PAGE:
The problem stems from the way in which MSU measurements are made, which is more than a simple matter of flying a satellite and poking a thermometer out of the window. The question is easily stated: how can a satellite in orbit more than 800 kilometres above the surface measure the temperature in the lower troposphere (centred at an altitude of just 3.5 km above the ground) and the middle troposphere (7 kilometres); and tell the two records apart, both from each other and from the radiative effects of the Earth's surface and other atmospheric layers, such as the stratosphere, immediately above the troposphere?

What the MSU does is measure microwave emission from a number of different angles. By pointing the instrument more or less straight down at the ground from orbit (at the 'nadir'), the signal is dominated by emission from the mid- and upper troposphere, and also a part of the stratosphere.

Temperature in the lower troposphere is gauged in a more round-about way, by gathering data from angles closer to the apparent horizon (or nearer the 'limb'), and subtracting it from near-nadir data, according to a prescribed formula. The rationale is that near-limb observations are more sensitive to temperature in the upper troposphere and lower stratosphere, so subtracting near-limb from near-nadir observations gives an estimate of temperature in the lower troposphere.

So far, so good - but only if the MSU, and the satellite carrying it, stay at the same altitude. But the satellites have been slowly falling, their orbital decay being most marked between 1979-83, and 1989-92. These were times of high solar activity, in which increased ultraviolet radiation heated the upper atmosphere, expanding it more into space, and subjecting the satellites to aerodynamic drag. In response to which, the satellites dropped to lower and lower altitudes. Over the period between 1979 and 1995, the satellites experienced a net fall of 20 km, equivalent to an average annual fall of 1.2 km.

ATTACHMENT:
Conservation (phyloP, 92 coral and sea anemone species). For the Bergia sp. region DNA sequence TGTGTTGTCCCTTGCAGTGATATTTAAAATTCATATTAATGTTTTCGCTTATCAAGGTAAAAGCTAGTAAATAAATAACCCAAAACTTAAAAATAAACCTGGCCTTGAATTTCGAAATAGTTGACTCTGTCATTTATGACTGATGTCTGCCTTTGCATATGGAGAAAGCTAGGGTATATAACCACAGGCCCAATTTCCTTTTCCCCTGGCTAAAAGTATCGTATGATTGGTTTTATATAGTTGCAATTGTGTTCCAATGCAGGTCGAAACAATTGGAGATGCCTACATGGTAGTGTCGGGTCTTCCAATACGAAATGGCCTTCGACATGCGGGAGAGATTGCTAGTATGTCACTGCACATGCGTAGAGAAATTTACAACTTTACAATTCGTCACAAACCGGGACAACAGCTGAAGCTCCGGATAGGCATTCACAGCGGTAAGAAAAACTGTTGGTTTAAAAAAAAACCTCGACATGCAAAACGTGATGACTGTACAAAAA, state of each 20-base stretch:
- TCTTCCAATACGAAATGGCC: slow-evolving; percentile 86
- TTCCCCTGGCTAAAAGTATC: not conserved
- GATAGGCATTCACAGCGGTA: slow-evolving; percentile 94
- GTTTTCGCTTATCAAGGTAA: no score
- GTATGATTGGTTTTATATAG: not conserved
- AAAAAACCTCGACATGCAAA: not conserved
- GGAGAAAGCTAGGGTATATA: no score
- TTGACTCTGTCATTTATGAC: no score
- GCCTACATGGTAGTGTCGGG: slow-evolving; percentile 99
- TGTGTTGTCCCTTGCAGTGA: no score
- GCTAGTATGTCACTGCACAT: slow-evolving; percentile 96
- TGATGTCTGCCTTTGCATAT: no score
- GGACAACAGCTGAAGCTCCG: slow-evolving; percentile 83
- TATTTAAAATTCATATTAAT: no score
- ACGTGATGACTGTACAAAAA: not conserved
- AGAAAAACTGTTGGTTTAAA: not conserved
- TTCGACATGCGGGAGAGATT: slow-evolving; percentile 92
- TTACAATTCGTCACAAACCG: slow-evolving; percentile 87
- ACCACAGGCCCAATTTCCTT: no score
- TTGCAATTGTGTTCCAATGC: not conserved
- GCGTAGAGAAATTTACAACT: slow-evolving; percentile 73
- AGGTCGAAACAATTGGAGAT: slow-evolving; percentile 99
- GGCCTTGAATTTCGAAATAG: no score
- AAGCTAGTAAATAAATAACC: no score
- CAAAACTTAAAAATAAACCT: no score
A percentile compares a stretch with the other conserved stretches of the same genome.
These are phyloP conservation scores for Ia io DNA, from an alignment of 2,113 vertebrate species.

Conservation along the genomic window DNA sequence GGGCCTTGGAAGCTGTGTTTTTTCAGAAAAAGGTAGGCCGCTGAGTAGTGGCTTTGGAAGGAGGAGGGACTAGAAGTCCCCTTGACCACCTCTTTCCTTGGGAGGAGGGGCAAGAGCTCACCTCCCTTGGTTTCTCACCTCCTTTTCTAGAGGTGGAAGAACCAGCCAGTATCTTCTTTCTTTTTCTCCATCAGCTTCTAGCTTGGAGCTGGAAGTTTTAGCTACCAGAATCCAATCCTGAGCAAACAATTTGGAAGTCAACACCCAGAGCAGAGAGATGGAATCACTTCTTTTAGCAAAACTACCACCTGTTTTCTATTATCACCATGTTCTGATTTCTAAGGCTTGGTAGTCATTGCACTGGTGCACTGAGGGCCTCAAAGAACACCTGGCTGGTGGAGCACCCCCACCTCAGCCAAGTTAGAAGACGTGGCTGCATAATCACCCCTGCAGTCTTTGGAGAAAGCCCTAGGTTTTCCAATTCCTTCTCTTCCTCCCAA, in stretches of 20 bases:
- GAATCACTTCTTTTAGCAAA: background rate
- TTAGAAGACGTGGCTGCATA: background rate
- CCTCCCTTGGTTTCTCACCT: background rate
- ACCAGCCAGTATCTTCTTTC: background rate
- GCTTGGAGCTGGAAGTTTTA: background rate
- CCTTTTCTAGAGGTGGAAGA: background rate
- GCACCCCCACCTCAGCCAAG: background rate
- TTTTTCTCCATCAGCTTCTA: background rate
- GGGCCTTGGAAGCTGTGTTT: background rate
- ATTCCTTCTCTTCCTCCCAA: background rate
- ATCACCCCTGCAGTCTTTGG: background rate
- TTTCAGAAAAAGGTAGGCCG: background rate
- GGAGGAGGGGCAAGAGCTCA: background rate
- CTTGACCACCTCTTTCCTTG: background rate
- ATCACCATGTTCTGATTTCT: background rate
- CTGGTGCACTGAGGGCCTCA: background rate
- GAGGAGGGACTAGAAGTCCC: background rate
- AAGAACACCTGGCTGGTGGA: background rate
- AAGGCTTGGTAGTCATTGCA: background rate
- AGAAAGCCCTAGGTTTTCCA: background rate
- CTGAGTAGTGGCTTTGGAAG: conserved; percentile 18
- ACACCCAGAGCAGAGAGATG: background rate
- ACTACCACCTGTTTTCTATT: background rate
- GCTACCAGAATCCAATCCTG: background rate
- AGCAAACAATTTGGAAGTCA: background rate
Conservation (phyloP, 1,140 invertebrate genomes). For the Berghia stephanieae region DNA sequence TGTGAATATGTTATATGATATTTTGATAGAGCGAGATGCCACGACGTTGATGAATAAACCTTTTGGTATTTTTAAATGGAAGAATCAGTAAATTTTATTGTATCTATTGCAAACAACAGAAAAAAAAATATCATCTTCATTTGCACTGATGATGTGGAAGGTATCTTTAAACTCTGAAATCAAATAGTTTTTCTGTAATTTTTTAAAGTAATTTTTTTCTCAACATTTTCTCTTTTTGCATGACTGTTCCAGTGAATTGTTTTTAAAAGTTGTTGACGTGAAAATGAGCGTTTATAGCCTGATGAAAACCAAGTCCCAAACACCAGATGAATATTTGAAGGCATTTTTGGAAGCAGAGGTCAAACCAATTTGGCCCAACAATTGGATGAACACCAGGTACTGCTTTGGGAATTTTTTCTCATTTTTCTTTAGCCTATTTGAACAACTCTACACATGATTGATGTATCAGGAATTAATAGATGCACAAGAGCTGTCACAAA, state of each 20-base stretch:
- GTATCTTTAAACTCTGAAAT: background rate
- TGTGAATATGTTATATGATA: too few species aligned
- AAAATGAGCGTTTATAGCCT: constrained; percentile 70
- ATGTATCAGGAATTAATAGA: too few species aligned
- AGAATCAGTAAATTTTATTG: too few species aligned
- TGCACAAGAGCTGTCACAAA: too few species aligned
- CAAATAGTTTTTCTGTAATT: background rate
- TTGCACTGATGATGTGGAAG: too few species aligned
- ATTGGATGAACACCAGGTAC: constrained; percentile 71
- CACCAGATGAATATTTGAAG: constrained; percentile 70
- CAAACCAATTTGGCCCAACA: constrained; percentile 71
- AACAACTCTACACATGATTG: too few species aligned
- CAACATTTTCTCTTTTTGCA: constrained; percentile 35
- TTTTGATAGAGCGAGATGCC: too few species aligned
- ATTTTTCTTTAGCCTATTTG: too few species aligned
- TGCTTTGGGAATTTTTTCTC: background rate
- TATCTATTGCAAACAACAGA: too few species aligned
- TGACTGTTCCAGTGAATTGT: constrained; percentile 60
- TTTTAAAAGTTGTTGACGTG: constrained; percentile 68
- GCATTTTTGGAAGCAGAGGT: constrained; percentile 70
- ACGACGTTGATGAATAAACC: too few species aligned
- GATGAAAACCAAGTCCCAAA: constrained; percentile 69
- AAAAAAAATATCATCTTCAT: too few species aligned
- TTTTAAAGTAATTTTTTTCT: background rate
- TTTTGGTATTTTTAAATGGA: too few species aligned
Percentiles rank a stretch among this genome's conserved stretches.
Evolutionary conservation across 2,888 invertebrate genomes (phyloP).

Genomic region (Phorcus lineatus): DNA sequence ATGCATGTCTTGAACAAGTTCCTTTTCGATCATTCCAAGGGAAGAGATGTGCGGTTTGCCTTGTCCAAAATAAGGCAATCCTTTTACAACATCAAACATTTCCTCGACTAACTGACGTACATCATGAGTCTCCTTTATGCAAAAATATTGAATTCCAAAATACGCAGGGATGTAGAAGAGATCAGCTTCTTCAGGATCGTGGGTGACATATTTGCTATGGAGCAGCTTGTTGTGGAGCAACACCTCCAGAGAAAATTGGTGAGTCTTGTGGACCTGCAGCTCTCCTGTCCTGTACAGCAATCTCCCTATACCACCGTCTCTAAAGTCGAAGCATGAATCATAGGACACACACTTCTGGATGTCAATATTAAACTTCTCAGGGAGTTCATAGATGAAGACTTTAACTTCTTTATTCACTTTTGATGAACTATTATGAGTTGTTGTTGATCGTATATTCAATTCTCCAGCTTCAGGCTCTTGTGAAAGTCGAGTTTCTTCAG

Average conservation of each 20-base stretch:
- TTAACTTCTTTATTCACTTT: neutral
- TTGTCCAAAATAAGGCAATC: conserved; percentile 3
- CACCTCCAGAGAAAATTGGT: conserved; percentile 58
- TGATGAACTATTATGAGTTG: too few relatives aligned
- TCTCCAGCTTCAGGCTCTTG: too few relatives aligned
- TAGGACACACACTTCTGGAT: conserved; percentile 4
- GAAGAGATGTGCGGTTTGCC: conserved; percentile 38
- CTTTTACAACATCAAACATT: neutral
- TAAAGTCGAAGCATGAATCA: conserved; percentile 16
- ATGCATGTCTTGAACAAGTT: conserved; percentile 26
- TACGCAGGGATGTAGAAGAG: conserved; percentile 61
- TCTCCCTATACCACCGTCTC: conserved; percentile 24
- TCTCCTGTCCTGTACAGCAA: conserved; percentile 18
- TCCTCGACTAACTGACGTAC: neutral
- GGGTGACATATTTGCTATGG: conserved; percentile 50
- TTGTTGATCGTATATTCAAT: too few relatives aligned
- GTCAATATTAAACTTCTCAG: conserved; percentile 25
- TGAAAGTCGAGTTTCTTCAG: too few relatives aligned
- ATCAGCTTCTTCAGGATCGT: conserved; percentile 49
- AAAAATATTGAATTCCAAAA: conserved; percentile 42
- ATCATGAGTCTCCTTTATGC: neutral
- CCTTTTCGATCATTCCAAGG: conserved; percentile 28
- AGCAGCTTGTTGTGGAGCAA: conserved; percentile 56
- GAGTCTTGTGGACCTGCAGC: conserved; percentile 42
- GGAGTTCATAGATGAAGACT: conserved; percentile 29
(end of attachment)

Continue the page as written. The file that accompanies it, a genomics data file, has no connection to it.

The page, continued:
Altitude affects MSU measurement by distorting data from near-limb measurements compared with near-nadir measurements. A drop in altitude will not influence the angle at which the instrument looks at the ground directly beneath - the ground will simply appear a few kilometres closer. But it will have a more marked effect on measurements made on the limb, because the angle of incidence on the Earth's surface at the horizon changes with the altitude of the observer. This is a simple consequence of the Earth being round.

Because the temperature of the lower troposphere is not measured directly, but is an estimate derived from a standard formula in which near-nadir and near-limb measurements are combined, a change in one relative to the other will distort the outcome, unless the change is corrected. This is how, by accounting for orbital decay, Wentz and Schabel show that the lower troposphere has experienced a slight warming, rather than a slight cooling.

This finding will force researchers to look much more closely at data derived from satellites, especially if the results are achieved indirectly, with the potential for error to creep in at every step. It could be that other errors, as yet unaccounted for, could swing the balance the other way once more, to give, once again, a cooling, rather than a warming trend in the lower troposphere. Time will tell.

Problems with satellites may prompt researchers to make more use of instruments borne on weather balloons, which are closer to the ideal of sending an instrument to a prescribed height and simply poking a thermometer out of the window. But this raises the problem of the local nature of such records, and their unsuitability for estimating global trends - which is why Spencer and Christy's satellite data set was so important in the first place.

"The crux of the matter" says Dian J. Gaffen of NOAA in a commentary accompanying the Wentz and Schabel paper, "is that climatologists are relying on systems that were never designed for climate monitoring. Various groups have advocated improved observational networks, but they have yet to be realized."